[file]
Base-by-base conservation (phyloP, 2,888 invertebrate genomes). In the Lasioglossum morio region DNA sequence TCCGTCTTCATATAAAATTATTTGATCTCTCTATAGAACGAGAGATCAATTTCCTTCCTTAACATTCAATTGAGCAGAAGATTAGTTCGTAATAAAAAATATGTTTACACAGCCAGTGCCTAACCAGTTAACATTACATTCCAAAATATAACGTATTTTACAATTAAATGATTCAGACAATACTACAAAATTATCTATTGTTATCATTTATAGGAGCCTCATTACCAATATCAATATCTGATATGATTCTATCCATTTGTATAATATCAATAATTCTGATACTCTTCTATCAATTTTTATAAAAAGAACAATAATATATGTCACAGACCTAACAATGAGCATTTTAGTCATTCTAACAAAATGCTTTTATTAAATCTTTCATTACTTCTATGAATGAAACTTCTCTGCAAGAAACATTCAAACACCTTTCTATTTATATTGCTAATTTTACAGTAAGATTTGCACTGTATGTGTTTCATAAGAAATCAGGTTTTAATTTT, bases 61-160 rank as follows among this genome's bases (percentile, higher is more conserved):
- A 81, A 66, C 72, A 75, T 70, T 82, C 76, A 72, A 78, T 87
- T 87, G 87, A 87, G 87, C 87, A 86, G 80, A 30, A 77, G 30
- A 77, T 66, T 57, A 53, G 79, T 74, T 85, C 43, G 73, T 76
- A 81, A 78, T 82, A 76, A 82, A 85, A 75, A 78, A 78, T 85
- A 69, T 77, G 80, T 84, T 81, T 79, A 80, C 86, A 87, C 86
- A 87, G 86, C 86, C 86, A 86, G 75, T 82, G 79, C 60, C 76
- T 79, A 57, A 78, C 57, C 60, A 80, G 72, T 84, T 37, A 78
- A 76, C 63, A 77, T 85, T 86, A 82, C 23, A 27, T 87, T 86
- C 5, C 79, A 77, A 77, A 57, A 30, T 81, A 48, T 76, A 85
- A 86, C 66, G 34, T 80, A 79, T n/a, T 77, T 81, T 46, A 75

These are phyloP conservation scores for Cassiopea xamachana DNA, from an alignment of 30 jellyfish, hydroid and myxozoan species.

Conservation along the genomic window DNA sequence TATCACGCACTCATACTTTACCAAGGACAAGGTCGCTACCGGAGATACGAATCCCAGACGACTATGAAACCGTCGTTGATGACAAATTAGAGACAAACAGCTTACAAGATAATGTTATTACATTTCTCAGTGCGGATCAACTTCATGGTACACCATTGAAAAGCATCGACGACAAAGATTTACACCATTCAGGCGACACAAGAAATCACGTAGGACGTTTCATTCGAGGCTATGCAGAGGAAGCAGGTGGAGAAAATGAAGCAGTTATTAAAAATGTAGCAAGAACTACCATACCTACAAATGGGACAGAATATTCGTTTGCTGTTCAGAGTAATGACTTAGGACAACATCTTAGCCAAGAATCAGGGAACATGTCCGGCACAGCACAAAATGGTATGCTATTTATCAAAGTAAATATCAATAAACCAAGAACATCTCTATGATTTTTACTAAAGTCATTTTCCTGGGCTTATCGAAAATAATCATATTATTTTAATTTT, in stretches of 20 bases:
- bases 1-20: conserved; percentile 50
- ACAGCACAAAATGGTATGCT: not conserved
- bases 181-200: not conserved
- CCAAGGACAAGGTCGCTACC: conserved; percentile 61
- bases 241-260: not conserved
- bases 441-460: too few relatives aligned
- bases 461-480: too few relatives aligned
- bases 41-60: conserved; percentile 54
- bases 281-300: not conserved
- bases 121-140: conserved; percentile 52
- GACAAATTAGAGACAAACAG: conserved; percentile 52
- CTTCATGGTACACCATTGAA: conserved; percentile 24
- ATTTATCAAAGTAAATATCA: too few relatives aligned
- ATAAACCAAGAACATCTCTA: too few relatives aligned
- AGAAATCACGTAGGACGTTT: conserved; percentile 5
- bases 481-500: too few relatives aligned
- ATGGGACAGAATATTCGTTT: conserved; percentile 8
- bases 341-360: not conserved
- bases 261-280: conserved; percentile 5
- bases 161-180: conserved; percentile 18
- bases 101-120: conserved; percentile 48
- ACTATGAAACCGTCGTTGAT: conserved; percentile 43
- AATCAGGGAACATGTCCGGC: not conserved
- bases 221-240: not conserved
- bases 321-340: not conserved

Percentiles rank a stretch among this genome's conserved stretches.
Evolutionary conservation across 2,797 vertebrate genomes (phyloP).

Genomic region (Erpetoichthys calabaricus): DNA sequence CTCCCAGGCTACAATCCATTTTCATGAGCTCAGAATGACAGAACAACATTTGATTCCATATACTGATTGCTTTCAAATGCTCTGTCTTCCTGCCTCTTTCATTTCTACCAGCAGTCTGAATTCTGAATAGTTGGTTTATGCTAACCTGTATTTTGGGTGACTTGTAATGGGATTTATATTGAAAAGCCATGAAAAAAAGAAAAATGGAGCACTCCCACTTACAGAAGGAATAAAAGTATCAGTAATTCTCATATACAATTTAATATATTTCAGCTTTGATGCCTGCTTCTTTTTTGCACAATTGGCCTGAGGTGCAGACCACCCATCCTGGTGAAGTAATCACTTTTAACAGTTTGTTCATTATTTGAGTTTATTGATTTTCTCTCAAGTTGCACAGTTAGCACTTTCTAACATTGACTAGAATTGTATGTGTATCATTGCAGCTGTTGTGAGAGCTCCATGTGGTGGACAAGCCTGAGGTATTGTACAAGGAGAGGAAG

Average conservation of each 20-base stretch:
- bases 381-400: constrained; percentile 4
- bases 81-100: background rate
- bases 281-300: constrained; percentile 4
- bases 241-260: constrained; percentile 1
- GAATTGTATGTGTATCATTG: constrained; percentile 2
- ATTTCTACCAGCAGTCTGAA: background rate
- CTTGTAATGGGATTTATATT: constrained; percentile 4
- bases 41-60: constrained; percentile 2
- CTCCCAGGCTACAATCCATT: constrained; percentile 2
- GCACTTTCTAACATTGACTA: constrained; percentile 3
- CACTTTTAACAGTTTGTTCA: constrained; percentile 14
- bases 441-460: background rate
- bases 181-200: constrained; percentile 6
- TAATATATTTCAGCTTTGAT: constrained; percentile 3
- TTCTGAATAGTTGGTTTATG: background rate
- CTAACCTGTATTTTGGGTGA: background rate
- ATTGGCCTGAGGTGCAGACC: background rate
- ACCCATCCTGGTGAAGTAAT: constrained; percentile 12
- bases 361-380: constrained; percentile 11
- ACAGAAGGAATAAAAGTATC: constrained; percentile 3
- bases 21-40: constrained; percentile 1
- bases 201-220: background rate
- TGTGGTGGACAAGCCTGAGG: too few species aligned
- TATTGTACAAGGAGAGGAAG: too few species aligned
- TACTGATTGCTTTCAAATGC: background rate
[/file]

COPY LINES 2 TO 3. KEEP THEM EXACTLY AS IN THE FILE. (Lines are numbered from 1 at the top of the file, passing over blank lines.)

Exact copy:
- A 81, A 66, C 72, A 75, T 70, T 82, C 76, A 72, A 78, T 87
- T 87, G 87, A 87, G 87, C 87, A 86, G 80, A 30, A 77, G 30